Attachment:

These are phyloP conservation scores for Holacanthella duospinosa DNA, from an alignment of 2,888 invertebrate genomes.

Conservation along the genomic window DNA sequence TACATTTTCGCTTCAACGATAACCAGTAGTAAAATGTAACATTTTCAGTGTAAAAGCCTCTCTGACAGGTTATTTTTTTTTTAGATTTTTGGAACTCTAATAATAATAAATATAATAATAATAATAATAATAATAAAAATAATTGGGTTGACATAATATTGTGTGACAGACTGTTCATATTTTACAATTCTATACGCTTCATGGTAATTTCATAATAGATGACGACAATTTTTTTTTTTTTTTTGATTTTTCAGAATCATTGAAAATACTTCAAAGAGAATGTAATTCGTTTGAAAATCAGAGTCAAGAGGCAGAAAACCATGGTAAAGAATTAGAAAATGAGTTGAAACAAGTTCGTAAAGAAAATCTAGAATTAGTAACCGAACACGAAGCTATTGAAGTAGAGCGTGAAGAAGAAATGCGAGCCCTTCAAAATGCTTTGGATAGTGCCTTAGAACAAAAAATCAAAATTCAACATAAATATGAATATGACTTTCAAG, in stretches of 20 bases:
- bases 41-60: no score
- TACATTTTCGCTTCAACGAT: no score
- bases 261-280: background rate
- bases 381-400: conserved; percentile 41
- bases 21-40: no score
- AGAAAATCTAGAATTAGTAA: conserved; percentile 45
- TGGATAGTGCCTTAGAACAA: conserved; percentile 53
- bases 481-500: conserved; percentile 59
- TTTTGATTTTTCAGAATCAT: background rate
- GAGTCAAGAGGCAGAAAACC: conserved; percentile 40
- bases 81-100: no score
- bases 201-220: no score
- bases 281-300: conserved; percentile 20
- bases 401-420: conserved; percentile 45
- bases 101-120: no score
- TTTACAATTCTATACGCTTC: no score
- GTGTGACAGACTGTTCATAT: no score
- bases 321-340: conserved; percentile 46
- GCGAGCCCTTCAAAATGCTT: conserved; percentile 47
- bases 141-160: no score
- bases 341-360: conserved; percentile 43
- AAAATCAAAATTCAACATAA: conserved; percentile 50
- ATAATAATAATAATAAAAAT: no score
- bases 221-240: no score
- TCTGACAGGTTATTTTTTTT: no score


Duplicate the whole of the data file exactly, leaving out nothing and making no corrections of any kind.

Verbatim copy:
These are phyloP conservation scores for Holacanthella duospinosa DNA, from an alignment of 2,888 invertebrate genomes.

Conservation along the genomic window DNA sequence TACATTTTCGCTTCAACGATAACCAGTAGTAAAATGTAACATTTTCAGTGTAAAAGCCTCTCTGACAGGTTATTTTTTTTTTAGATTTTTGGAACTCTAATAATAATAAATATAATAATAATAATAATAATAATAAAAATAATTGGGTTGACATAATATTGTGTGACAGACTGTTCATATTTTACAATTCTATACGCTTCATGGTAATTTCATAATAGATGACGACAATTTTTTTTTTTTTTTTGATTTTTCAGAATCATTGAAAATACTTCAAAGAGAATGTAATTCGTTTGAAAATCAGAGTCAAGAGGCAGAAAACCATGGTAAAGAATTAGAAAATGAGTTGAAACAAGTTCGTAAAGAAAATCTAGAATTAGTAACCGAACACGAAGCTATTGAAGTAGAGCGTGAAGAAGAAATGCGAGCCCTTCAAAATGCTTTGGATAGTGCCTTAGAACAAAAAATCAAAATTCAACATAAATATGAATATGACTTTCAAG, in stretches of 20 bases:
- bases 41-60: no score
- TACATTTTCGCTTCAACGAT: no score
- bases 261-280: background rate
- bases 381-400: conserved; percentile 41
- bases 21-40: no score
- AGAAAATCTAGAATTAGTAA: conserved; percentile 45
- TGGATAGTGCCTTAGAACAA: conserved; percentile 53
- bases 481-500: conserved; percentile 59
- TTTTGATTTTTCAGAATCAT: background rate
- GAGTCAAGAGGCAGAAAACC: conserved; percentile 40
- bases 81-100: no score
- bases 201-220: no score
- bases 281-300: conserved; percentile 20
- bases 401-420: conserved; percentile 45
- bases 101-120: no score
- TTTACAATTCTATACGCTTC: no score
- GTGTGACAGACTGTTCATAT: no score
- bases 321-340: conserved; percentile 46
- GCGAGCCCTTCAAAATGCTT: conserved; percentile 47
- bases 141-160: no score
- bases 341-360: conserved; percentile 43
- AAAATCAAAATTCAACATAA: conserved; percentile 50
- ATAATAATAATAATAAAAAT: no score
- bases 221-240: no score
- TCTGACAGGTTATTTTTTTT: no score